Buffered Temperature Probes Vs. Non-Buffered Temperature Probes


Cas Data Loggers conducted a study to examine the behavior of probes inserted in various buffers. They also compared the behavior of these probes with a non-buffered probe. They performed the tests in a freezer and a refrigerator, using three different buffers: ethylene glycol, glass beads, and nylon block.


The study returned the following results:


  • There was a substantial temperature difference between the ethylene glycol probe and the probes in glass beads and nylon block. When they compared the refrigerator temperature data for time constraints, they found that the glycol buffer had the slowest response time out of all the temperature buffers they used. This means that the glycol buffered probe performed best in resisting temperature fluctuations brought on by opening and shutting the unit doors.

  • Meanwhile, glass beads and nylon block probes had virtually identical thermal responses. They, therefore, concluded that if you had to choose between using a nylon block and glass beads, one does not perform better than the other. However, they recommended a nylon block because nylon is easier to use.

  • The non-buffered probe showed extreme fluctuation in all the test runs, showing much more significant temperature variations than any of the other three buffers they used. Thus, a non-buffered probe is not advisable for use in your facility because it will cause several false alarms, and produce widely-varying temperature data.



Learn more about protecting vaccines during an emergency power outage. With our new “Planning Guide”
Learn more about protecting vaccines during an emergency power outage. With our new “Planning Guide”



Other Ways to Avoid and Combat Temperature Excursions


For end users of pharmaceuticals, the most likely scenario for them to experience a temperature excursion is because they’ve left the door open to a medical refrigerator/medical freezer or it has stopped running.


 While door alarms and buffered temperature probes are fairly easy to source tools, a reliable and powerful backup power system for refrigerators can be harder to find.




Luckily, battery backup systems offer instant and automatic power for medical appliances as soon as the power goes out. As a result, no staff needs to be on-site to keep track of or start the generator and vaccines will continue to remain safe—with no extra work required.


Additionally, their vertical, cabinet-like design and leak-proof batteries mean they can be installed in even the tightest spaces and oriented in anyway to make them fit. Plus, if your medication or vaccine room is truly tight on space, a hardwired backup power unit can instantly supply remote power to your appliance—directly via the outlet its already plugged into.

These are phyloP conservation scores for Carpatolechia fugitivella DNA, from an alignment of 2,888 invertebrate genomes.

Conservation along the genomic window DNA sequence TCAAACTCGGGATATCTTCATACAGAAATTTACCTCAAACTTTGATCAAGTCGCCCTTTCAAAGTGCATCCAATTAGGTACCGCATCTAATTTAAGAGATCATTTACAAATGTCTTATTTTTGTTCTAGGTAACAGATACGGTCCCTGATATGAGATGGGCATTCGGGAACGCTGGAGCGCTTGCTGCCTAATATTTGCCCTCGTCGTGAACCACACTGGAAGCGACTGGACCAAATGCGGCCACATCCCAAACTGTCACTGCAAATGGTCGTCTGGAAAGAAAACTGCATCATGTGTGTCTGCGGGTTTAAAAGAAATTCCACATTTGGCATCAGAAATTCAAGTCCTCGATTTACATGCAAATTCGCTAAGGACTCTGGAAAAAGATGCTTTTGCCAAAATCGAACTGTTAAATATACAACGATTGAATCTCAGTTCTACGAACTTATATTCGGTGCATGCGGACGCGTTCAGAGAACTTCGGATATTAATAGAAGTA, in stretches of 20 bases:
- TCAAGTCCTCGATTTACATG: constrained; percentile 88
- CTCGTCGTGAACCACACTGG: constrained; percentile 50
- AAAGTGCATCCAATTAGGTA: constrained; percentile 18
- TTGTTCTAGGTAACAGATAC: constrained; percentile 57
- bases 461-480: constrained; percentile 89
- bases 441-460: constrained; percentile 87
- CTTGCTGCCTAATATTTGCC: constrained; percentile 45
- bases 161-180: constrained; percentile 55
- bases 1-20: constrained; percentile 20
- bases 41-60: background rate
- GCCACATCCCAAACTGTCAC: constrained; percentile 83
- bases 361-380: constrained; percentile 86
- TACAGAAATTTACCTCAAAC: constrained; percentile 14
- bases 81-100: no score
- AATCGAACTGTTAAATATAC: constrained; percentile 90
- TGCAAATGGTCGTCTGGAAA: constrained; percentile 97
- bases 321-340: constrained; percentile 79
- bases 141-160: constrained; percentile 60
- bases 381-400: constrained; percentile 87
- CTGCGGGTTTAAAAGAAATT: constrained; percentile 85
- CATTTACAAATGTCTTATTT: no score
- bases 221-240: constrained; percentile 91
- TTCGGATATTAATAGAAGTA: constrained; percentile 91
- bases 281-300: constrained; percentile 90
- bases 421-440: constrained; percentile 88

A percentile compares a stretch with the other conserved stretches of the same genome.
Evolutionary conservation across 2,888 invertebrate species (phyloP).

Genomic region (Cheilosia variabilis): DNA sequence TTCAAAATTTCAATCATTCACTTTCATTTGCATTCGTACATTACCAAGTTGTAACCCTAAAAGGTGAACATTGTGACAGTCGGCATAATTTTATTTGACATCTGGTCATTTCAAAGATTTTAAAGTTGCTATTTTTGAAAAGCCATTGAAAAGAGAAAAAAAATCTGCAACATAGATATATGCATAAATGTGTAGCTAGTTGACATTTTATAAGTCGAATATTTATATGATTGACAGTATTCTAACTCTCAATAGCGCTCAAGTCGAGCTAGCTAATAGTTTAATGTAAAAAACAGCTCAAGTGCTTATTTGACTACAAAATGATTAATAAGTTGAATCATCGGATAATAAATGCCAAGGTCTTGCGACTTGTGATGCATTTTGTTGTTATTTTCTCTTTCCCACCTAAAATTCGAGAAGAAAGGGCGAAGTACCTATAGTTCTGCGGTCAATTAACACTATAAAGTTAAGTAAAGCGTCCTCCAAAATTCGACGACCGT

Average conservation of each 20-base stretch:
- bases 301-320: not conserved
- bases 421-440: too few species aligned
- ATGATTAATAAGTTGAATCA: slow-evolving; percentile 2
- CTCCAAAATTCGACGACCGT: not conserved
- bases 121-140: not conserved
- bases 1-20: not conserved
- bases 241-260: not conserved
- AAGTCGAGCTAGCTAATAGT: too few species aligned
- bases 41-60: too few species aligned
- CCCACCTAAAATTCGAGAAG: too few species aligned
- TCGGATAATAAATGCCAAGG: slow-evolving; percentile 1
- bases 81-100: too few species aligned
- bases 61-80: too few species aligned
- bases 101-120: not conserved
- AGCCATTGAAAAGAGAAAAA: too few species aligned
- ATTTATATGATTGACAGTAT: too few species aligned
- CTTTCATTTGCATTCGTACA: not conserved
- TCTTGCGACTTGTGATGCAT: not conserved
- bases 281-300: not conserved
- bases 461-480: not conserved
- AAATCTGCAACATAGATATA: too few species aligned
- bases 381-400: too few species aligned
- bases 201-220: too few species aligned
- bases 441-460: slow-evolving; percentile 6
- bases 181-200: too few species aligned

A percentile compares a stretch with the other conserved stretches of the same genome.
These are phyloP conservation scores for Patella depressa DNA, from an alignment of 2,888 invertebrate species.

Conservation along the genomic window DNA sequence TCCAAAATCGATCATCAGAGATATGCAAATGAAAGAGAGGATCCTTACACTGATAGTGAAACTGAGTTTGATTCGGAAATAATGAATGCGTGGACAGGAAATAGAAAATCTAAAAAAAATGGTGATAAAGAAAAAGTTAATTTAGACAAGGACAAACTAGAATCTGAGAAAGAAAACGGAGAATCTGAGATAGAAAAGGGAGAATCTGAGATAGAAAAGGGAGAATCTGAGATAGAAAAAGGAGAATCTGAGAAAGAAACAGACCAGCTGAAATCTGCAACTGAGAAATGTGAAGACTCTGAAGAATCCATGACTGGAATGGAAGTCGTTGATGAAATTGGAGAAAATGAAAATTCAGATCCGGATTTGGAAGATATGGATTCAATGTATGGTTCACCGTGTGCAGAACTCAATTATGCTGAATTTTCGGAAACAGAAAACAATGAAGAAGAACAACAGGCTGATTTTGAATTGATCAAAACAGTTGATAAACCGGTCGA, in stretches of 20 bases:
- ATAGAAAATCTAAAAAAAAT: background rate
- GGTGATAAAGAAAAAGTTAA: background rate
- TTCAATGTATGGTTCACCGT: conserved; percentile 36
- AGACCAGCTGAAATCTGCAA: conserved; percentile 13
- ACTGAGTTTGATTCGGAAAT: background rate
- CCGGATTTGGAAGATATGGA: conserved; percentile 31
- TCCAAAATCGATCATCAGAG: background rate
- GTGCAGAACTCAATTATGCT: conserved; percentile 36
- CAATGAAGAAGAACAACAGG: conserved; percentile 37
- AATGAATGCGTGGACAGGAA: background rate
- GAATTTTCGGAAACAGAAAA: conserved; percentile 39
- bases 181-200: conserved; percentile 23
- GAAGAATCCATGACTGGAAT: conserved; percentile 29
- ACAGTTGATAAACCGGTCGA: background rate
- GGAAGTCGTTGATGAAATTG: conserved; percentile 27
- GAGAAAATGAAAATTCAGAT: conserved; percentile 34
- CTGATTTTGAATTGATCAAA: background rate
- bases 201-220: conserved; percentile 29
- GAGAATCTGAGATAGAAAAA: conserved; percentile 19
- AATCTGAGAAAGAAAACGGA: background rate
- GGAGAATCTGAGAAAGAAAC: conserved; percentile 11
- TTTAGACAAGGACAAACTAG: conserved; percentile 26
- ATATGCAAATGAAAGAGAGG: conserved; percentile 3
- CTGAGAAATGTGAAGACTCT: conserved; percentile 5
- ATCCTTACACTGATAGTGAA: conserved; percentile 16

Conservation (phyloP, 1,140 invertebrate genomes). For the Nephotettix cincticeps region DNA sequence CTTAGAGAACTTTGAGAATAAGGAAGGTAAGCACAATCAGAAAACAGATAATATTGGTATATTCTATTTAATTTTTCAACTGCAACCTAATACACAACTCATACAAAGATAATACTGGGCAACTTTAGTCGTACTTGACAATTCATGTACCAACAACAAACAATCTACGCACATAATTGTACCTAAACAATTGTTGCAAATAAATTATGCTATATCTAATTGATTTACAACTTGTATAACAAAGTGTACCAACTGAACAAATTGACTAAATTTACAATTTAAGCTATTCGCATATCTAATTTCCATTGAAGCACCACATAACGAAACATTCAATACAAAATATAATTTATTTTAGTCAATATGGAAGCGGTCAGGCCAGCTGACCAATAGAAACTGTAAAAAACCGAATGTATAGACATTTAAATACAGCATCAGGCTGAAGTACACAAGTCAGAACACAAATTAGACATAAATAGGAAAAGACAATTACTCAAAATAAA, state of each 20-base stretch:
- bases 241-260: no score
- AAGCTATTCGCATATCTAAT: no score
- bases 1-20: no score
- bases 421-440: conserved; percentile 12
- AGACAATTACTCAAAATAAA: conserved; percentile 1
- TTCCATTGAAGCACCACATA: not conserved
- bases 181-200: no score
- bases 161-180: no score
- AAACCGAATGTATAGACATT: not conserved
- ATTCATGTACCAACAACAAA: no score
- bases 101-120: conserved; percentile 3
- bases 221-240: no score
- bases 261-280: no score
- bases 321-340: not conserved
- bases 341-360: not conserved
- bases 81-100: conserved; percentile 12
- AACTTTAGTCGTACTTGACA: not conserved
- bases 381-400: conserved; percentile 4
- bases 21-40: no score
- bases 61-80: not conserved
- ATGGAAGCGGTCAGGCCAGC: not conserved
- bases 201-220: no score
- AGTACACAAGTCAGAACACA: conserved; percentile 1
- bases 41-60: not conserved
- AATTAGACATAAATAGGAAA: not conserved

Regardless of what kind of system is the best fit, they ensure that your entire stock of vaccines are protected from a sudden loss of power (and the resulting temperature excursions) by guaranteeing a seamless transition from utility power to backup power.


Even better, is that battery generators can be outfitted with as much power as you want. So system’s can be designed with enough power to protect a facility’s inventory:


  • Overnight
  • All day
  • Over a weekend
  • Or even for a whole week.


So, to protect your facility from tens of thousands of dollars in lost vaccine stock, speak to a Medi-Products battery backup expert.


They’ll help design you a system that both meets your power needs and will fit inside your facility—for a much lower cost than what your vaccines are worth. So a backup power system pays for itself the first time your power goes out.


Designing a system for you is as easy as taking a picture of your appliance’s nameplate, and a photo of the room where it’s in.


Then, you just email both photos to our Product experts, and we’ll provide you with multiple options for backup power protection.


For more information contact: 1.800.7653237

Battery Backup for Vaccine Refrigerators and Freezers.

Our powerful battery backup systems will instantly power multiple appliances during a power outage. These custom sized systems can provide power for up to 72 hours of runtime!